Russian President Vladimir Putin arrived in North Korea to a red carpet welcome on Tuesday night at the start of his first visit to the totalitarian state in 24 years.

Mr Putin was met on the tarmac by North Korean leader Kim Jong Un and - flanked by a military guard of honour - the pair talked animatedly for several minutes.

The two leaders last met in September at the Vostochny cosmodrome in Russia's far east, but this is Mr Putin’s first trip to Pyongyang since 2000.

Ties between the two pariah states have increased in recent years, especially since Russia's full-scale invasion of Ukraine.

North Korea needs help with space technology after its recent failure to put a second spy satellite into orbit - as well as food, fuel and foreign currency.

Russia faces a continued shortage of weapons in its war in Ukraine.

The United States has said it is concerned about the "deepening relationship between these two countries".

The Kremlin described the trip as a “friendly state visit” with Russian media reporting Mr Putin and Mr Kim may sign a partnership agreement, including on security issues, and will give joint statements to the media.

A parade in Kim Il Sung square is anticipated. Mr Putin is also expected to watch a concert and visit the Orthodox Church of the Life-Giving Trinity in Pyongyang, the only orthodox church in North Korea.

Mr Putin arrived in Pyongyang just before 03:00 local time, where was presented with a bouquet of roses

Ahead of his arrival, Mr Putin praised Mr Kim for "firmly supporting" Moscow's war in Ukraine.

In a letter published in North Korean state media, Mr Putin promised to build trade and security systems with Pyongyang "that are not controlled by the West".

The Russian president also vowed support for Pyongyang's efforts to defend its interests despite what he called "US pressure, blackmail and military threats", in the article printed in Rodong Sinmun, North Korea's ruling party mouthpiece.

He said the two countries would continue to “resolutely oppose” what he described as Western ambitions “to hinder the establishment of a multipolarised world order based on mutual respect for justice".

There are reports Mr Putin will stay at the Kumsusan guesthouse in Pyongyang, where Chinese leader Xi Jinping last stayed during his state visit to North Korea in 2019.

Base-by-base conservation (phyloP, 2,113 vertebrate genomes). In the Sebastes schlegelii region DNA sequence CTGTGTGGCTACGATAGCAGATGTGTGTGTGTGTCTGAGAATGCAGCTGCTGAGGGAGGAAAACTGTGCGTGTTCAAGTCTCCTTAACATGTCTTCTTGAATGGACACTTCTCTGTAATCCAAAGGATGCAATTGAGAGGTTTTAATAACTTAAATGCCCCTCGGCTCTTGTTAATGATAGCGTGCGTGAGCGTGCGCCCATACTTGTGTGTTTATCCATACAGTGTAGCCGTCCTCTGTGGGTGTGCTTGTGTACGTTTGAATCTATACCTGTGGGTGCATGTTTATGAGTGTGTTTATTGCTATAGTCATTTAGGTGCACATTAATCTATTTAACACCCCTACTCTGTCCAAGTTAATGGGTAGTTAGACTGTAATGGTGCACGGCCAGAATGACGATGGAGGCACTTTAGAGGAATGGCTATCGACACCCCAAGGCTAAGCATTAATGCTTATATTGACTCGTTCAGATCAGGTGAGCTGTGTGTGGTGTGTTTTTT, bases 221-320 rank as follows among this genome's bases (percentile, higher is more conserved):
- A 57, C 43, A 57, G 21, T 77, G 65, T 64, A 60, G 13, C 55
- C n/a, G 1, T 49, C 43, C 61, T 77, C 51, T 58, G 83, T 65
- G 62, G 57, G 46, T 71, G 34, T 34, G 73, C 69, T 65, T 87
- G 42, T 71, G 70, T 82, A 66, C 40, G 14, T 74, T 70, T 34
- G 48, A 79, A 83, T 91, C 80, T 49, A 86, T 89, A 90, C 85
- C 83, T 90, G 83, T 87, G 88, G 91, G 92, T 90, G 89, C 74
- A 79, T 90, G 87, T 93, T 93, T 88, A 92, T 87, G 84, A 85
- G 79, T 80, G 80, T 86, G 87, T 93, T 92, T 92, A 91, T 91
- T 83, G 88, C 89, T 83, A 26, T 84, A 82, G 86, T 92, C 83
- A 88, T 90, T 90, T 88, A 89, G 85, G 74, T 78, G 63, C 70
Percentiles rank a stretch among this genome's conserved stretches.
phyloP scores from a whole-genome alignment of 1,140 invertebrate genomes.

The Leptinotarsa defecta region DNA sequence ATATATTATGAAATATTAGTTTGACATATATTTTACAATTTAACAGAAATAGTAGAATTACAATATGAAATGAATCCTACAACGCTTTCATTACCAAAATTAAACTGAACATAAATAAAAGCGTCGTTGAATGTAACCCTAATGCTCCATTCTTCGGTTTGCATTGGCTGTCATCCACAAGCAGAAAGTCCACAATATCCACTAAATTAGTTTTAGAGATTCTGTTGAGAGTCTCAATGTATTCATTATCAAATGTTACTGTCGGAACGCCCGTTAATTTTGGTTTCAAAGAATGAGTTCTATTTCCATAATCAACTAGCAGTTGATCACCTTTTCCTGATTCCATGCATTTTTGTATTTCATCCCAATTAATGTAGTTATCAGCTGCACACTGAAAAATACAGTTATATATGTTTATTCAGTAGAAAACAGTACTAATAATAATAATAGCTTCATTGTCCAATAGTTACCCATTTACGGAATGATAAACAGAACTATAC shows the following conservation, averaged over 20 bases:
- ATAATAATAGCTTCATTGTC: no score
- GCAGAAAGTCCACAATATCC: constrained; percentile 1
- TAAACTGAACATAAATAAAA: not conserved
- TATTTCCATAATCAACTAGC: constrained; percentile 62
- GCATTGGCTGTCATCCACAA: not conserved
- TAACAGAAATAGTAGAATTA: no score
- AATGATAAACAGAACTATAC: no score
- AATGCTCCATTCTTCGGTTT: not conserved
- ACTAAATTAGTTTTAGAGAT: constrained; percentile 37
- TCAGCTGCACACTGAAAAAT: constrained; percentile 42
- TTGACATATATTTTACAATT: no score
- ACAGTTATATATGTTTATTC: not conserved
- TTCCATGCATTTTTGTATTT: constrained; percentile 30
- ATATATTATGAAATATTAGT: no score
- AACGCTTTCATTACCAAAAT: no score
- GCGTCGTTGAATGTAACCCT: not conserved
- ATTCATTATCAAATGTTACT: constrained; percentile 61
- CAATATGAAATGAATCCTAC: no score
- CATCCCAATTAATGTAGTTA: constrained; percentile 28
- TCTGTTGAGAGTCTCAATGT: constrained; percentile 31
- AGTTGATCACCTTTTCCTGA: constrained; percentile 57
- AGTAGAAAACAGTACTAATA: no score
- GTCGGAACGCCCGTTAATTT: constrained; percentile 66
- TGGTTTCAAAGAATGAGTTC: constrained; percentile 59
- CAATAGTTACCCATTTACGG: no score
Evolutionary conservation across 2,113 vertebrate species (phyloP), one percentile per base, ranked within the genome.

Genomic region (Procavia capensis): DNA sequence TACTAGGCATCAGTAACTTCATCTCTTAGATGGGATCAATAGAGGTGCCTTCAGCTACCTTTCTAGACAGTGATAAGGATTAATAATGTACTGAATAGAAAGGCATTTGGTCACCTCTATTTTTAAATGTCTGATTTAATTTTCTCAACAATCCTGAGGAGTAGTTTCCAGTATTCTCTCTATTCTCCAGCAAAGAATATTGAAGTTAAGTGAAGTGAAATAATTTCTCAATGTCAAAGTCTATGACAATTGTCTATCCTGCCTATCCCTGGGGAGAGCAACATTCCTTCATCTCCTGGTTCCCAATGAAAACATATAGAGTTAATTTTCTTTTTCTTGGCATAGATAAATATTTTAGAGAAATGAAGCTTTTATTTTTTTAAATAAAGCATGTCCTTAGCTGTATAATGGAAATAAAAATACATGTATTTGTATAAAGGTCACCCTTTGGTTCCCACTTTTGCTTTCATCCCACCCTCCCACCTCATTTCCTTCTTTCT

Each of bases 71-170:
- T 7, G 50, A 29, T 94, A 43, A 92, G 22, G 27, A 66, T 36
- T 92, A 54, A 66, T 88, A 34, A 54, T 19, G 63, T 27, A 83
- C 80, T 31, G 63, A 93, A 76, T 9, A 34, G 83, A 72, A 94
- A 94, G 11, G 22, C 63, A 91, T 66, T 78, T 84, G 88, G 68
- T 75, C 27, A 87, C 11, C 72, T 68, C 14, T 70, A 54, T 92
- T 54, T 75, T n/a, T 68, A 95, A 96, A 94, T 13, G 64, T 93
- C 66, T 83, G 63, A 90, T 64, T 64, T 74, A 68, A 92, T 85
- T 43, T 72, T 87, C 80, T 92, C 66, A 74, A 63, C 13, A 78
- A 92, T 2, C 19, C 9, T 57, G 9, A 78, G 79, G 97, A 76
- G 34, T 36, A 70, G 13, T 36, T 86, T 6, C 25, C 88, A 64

Mr Putin's delegation includes his new defence minister, Andrei Belousov, Foreign Minister Sergei Lavrov and Deputy Prime Minister Alexander Novak.

Mr Kim said last week that ties with Russia had "developed into an unbreakable relationship of comrades-in-arms".

During their meeting last year, Mr Putin said he saw "possibilities" for military cooperation with North Korea, while Mr Kim wished Russia's president "victory" in Ukraine.

The White House said the US is concerned about closer ties between Russia and North Korea.

"We're not concerned about the trip" by Mr Putin, National Security Council spokesman John Kirby told reporters on Monday. "What we are concerned about is the deepening relationship between these two countries."

John Nilsson-Wright, head of the Japan and Koreas programme at Cambridge University's Centre for Geopolitics, said Mr Putin is "strengthening ties with its old Cold War partner" in an effort to "counter any suggestion that the US and its allies have been able to isolate Moscow".

"He is bolstering relations between authoritarian regimes at a time when democratic governments are in a defensive position, confronting global security challenges" in the Middle East, East Asia and Ukraine, he added.

Washington and Seoul have accused Pyongyang of supplying Moscow with artillery and other equipment, most likely in exchange for food and military aid and technology. Both North Korea and Russia deny the existence of an arms deal.

After North Korea, Mr Putin is expected to visit Vietnam, a Communist state and long-time ally, where both countries are expected to discuss issues such as trade.

Mr Putin's last trip to North Korea came in 2000, at the start of his presidential career, when he met Mr Kim's father, Kim Jong Il, who was still supreme leader.

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